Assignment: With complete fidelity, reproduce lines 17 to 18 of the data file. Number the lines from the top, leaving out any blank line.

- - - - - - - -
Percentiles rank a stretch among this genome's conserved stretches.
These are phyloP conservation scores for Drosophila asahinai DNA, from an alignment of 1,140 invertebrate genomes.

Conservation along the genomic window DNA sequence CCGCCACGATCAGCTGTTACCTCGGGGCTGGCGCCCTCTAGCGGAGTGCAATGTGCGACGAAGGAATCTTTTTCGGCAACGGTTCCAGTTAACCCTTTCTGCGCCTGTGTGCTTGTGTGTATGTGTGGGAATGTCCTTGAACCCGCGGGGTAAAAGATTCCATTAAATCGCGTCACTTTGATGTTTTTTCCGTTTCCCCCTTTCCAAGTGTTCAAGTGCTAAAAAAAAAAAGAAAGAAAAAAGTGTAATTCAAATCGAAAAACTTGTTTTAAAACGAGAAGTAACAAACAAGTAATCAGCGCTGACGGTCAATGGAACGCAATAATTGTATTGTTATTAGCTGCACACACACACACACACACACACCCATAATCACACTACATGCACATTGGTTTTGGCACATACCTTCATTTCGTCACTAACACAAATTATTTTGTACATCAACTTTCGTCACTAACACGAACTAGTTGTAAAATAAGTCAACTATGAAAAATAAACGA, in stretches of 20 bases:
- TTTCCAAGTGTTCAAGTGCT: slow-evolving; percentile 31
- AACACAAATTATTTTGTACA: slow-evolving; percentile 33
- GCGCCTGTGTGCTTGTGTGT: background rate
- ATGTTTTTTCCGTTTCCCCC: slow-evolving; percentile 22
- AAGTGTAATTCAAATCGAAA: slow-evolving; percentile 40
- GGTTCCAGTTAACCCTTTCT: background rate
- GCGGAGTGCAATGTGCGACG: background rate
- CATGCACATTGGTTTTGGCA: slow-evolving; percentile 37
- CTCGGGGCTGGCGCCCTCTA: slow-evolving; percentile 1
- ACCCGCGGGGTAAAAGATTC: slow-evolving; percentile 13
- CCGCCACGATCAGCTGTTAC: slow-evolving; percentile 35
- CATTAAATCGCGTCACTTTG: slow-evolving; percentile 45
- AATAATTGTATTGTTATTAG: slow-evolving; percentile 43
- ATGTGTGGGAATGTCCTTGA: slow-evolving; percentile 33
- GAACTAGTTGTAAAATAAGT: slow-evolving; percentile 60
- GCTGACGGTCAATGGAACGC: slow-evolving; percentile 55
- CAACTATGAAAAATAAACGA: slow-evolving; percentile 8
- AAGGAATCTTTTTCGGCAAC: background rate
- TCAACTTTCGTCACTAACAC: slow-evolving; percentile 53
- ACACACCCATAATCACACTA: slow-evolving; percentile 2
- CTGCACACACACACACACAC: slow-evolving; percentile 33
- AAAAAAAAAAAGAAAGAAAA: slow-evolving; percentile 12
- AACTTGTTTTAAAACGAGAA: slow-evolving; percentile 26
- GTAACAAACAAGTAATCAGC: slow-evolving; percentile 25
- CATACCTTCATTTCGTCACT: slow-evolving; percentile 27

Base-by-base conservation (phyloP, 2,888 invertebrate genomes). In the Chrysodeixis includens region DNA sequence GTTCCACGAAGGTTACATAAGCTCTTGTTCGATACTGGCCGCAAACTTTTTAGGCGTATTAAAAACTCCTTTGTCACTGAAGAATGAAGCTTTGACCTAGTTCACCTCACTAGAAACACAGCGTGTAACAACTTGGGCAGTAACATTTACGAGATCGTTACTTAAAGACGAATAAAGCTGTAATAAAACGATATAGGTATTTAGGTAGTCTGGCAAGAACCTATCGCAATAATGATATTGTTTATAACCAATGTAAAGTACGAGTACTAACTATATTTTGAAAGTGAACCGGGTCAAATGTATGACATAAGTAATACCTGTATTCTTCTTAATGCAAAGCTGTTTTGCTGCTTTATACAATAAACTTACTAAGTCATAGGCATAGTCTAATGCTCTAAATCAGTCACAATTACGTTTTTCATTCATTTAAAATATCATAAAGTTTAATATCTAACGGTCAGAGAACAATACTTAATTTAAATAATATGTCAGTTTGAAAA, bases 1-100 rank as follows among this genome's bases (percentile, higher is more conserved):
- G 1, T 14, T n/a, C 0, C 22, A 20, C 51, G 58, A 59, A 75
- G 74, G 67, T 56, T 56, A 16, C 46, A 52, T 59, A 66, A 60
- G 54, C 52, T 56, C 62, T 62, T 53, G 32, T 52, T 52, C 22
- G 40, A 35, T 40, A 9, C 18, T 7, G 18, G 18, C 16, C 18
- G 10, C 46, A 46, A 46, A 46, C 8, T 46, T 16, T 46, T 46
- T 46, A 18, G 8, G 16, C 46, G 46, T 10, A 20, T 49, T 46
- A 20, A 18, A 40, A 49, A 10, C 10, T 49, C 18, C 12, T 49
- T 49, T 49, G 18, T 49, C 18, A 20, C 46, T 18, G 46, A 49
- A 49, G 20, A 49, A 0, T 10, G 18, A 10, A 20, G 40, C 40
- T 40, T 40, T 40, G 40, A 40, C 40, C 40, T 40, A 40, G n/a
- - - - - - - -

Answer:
- ATGTGTGGGAATGTCCTTGA: slow-evolving; percentile 33
- GAACTAGTTGTAAAATAAGT: slow-evolving; percentile 60